Shopping can improve the brainpower of the elderly, experts have found.
Duke University experts found older adults seem to need additional brainpower to make shopping plans- especially ones that trust on memory.
To do this, they found they use an additional brain area to remember competing consumer items and select the perfect one- importance they do not miss a bargain.
The study gives a perfect image, actually, Nichole Lighthall, who led the research, releasing 19 Nov in the Neuroscience Journal.
It advises that for fit older adults, even through their remembrance might not be as perfect, they can generally recruit other brain areas that are not typically involved in the job.
It seems that it permits them to do at a top level.
The study used fMRI (functional magnetic resonance imaging) – a noninvasive idea that not directly measures changes in brain activity- to scan the brains of 20 younger adults, and 21 older adults while the participants viewed the images of consumer products with worth ratings indicating their star, similar to internet shopping websites like Amazon.com.
Participants were asked to carry on shopping by navigating from 1 screen to the next while trying to bear in mind the worth for each consumer product they encountered.
They then had to choose the better of 2 competing items, such as 2 different sweaters, based on which was a perfect value.
Some versions of the job were simple.
For instance, participants saw the initial product, then the 2nd product, and were asked to choose the perfect one.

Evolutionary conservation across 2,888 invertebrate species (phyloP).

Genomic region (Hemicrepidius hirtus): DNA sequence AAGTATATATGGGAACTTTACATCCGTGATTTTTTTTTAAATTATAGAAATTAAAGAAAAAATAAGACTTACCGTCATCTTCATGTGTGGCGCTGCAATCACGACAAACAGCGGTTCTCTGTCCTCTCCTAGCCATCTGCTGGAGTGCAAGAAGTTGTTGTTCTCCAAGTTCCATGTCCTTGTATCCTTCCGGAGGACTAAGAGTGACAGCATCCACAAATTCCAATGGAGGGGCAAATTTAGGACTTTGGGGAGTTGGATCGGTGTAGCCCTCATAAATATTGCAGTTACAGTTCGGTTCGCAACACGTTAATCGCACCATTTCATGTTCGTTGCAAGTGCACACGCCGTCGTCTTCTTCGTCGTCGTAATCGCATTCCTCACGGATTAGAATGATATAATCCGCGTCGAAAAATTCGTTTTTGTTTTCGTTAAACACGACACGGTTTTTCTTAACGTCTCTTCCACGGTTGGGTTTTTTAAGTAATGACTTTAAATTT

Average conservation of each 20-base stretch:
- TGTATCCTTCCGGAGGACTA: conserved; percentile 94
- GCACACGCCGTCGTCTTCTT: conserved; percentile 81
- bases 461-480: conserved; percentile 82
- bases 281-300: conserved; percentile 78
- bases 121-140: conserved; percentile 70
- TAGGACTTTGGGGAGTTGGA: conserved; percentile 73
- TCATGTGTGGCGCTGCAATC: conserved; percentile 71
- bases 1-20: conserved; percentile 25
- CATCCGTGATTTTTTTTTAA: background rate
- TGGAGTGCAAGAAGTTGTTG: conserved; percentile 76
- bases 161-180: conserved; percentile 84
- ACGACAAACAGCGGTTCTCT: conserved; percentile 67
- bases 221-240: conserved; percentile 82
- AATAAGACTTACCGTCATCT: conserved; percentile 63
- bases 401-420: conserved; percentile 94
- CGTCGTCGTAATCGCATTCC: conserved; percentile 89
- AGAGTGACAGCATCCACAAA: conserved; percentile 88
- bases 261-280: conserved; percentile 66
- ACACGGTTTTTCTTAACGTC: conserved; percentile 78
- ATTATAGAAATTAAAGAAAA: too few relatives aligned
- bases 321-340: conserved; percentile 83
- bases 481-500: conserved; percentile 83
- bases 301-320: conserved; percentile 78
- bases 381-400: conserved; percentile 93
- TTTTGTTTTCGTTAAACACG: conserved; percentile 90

In more solid trails, participants were presented the initial product, and then had to learn about or purchase several un-matched items before being presented the second, matching product and make a plan.
Old and Young adults made plans with similar accuracy and speed.
In addition to the general patterns of brain activity, anyway, older adults used a part of their brain known as ventromedial prefrontal cortex as increased memory demand.
The vmPFC is famous to be involved in processing danger calculation and it has been shown support people assign worth to emotions and rewards.
In this study, the more perfect the vmPFC was, the perfect participants performed at the job.
The study could point to potential plans to rehabilitee plan-making deficits in older adults, Roberto Cabeza said, an expert of neuroscience and psychology at Duke, and a member of the Brain Science Duke institute.
Originally posted 2014-11-26 18:12:39.